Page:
How Environmental Awareness Training Keeps Projects Moving Forward

When a bulldozer operator working on the Sacramento light rail expansion spotted two burrowing owls fly out of a burrow on the project site, the value of environmental awareness training for construction crews became clear.

The operator immediately started the protocol he learned in training, and the burrowing owls, a California species of concern, were successfully relocated with minimal delay to construction.

During the training conducted by a Dudek biologist, construction crew members learned which protected resources might be found on the project site, how to identify these resources, and what to do if any were encountered during work activities. The biologist also mentioned that several burrowing owls had been observed throughout the project site during pre-construction surveys.

When the bulldozer operator spotted the burrowing owls on a mound where he was working, he stopped the equipment and immediately called the Dudek biologist monitoring the project to the site. Since the mound’s several burrows showed they were actively being used by the owls, the biologist flagged an appropriate buffer around the mound so construction could continue nearby with minimal disturbance to the owls.

The biologist then contacted California Department of Fish and Wildlife (CDFW) biologists to discuss the next steps since the area the owls were using was inside the project boundary where tracks would be laid. Dudek biologists prepared an exclusion plan that was approved by CDFW. Then Dudek and CDFW biologists teamed to passively relocate the owls using protocol-level exclusion devices constructed by Dudek. Dudek biologists also assisted agency biologists in successfully capturing, tagging, and radio-collaring one burrowing owl to be included in a mitigation success study the agency was conducting.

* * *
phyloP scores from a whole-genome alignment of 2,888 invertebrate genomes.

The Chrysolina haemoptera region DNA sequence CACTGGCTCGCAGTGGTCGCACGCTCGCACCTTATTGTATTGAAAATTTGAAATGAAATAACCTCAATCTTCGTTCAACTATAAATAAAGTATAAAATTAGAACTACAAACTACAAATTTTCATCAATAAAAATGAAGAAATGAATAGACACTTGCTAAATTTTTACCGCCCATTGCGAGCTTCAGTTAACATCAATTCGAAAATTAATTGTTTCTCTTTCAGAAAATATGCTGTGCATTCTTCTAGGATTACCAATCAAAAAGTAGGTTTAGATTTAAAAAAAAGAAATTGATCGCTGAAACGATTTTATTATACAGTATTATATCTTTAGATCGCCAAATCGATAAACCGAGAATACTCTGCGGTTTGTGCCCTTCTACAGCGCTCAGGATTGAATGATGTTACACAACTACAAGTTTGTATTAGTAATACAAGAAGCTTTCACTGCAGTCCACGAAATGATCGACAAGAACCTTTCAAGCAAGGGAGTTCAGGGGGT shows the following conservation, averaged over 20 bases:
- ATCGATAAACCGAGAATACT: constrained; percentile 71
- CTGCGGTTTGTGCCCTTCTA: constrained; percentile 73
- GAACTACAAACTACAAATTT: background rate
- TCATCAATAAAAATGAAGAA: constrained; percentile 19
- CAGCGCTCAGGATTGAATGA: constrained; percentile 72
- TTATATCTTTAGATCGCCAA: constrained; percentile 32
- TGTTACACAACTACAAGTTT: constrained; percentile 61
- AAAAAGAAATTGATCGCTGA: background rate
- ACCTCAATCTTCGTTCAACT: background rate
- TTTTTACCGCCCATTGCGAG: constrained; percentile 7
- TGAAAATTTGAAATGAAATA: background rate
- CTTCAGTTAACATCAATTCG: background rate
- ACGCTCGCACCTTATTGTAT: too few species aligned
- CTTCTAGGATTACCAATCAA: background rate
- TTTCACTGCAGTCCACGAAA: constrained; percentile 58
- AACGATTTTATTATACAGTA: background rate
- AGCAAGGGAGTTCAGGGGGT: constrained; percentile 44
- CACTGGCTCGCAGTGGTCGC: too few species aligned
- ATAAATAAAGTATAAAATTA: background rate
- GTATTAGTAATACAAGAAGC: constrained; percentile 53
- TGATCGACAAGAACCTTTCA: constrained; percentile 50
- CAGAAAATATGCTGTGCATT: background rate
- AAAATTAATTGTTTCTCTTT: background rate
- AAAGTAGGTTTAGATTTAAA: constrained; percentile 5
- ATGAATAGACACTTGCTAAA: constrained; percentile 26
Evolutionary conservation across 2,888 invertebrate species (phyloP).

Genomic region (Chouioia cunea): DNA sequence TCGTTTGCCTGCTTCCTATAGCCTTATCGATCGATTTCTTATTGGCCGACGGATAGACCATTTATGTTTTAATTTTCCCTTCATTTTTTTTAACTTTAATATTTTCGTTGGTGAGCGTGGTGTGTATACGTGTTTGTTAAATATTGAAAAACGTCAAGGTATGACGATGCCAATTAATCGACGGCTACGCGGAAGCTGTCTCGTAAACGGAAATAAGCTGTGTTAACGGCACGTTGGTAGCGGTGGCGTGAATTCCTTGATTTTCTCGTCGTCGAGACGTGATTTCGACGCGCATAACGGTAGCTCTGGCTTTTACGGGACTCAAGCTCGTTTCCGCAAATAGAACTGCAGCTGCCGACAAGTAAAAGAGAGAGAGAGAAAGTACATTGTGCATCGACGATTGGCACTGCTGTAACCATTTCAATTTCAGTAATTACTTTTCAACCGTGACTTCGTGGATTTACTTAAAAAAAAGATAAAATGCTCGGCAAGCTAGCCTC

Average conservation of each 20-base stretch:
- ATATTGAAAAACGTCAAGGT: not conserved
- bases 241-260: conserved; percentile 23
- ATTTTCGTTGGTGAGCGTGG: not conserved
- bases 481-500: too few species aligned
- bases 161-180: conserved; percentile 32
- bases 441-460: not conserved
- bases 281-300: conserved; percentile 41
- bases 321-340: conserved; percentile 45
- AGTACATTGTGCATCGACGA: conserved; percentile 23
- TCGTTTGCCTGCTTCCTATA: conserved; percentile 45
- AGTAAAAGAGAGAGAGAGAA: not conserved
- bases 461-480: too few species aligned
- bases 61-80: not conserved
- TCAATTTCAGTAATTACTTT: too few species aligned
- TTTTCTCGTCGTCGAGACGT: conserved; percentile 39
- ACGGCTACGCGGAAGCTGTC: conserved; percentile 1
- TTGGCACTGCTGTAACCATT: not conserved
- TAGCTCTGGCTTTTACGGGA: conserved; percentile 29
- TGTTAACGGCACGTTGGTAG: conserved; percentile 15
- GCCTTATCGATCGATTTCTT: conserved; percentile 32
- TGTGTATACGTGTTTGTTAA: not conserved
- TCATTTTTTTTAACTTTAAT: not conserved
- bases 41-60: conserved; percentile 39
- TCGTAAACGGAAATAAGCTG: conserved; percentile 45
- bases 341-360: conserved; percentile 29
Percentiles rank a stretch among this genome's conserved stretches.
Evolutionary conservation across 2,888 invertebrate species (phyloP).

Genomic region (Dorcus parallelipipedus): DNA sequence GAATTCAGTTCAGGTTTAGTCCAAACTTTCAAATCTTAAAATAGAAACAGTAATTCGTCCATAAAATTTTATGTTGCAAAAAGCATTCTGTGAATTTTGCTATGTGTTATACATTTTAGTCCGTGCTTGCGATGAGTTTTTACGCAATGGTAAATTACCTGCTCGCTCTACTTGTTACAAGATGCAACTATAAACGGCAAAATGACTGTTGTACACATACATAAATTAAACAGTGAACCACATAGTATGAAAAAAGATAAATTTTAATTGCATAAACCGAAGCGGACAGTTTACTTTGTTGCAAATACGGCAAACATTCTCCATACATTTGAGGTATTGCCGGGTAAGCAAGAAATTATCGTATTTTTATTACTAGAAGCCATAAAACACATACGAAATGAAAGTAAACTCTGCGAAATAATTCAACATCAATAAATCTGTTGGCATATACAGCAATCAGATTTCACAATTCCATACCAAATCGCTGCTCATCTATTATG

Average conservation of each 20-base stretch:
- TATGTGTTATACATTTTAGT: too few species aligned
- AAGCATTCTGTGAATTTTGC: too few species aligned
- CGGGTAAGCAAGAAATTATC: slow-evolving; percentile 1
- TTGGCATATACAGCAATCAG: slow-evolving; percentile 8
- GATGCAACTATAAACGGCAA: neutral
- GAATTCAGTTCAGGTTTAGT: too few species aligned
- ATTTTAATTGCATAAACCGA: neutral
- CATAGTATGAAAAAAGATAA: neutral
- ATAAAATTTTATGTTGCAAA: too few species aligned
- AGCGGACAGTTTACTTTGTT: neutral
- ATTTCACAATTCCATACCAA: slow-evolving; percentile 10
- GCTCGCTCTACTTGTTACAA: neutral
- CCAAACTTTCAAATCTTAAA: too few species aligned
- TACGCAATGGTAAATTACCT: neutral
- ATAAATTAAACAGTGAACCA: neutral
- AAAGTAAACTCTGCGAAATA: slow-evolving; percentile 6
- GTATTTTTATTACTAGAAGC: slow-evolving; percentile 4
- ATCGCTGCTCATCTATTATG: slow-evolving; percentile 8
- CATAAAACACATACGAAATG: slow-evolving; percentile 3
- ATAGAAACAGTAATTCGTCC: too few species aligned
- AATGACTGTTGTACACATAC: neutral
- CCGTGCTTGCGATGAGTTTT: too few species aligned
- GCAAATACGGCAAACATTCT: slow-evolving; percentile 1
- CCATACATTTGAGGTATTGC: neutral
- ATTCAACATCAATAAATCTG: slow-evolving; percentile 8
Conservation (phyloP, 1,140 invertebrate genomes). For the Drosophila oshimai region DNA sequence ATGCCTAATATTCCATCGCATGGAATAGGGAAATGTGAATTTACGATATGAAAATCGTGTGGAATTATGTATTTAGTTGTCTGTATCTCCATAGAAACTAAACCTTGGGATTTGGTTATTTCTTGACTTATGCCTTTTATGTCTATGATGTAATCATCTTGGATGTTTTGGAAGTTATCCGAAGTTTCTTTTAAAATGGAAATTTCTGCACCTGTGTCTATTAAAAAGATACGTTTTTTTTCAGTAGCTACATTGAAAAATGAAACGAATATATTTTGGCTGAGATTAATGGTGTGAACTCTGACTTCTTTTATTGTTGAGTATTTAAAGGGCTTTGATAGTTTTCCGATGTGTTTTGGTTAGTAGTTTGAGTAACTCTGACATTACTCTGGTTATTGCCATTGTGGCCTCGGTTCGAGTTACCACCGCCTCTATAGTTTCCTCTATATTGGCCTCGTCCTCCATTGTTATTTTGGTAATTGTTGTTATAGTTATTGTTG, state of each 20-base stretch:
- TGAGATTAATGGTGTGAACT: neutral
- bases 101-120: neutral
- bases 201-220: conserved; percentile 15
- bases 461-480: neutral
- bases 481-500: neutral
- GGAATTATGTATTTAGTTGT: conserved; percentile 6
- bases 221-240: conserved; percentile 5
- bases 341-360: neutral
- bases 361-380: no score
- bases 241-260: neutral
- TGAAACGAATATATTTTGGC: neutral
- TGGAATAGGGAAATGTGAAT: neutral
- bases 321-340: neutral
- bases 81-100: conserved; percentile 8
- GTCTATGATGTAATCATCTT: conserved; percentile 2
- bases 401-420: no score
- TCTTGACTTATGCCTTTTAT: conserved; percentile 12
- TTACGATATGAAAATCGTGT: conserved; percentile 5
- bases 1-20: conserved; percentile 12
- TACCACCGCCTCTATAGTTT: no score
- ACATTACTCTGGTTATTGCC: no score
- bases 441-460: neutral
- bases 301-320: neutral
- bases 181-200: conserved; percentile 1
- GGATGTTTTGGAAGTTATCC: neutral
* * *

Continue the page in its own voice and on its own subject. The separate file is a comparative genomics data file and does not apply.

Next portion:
After the exclusion devices were installed at the burrows within the flagged mound and monitored for 48 hours, the devices were removed and the mound was smoothed flat with heavy equipment to prevent the owls from using the area again. The burrowing owls were observed nearby at a burrow outside the project boundary and Dudek was able to give the contractor clearance to resume work inside the area that had been flagged.

Lisa Achter, a Dudek biologist who presents environmental awareness training for construction crews, said biologists presenting this type of training should have the following capabilities:

  • In-depth skills at field identification, knowledge of species habitat requirements and life history, and a thorough understanding of regulatory requirements and protocols for state and federal natural resource laws.
  • An ability to creatively use that knowledge to work cooperatively with the construction crews and resource agencies that result both in successful client projects and protection of resources.
  • An ability to communicate information respectfully and clearly with the client and contractor crews.
  • Using handouts or reference cards that help construction crews remember and identify the resources.
  • Provide reliable contact information so that contractors can quickly connect with the on-site monitor should any questions come up during construction.

“In our experience, communicating well with clients during environmental awareness training results in successful teamwork and seamless environmental compliance,” she said. “This is especially evident when consultation with regulatory agencies is necessary”.

For more information, contact Lisa Achter at or at 530-863-4647.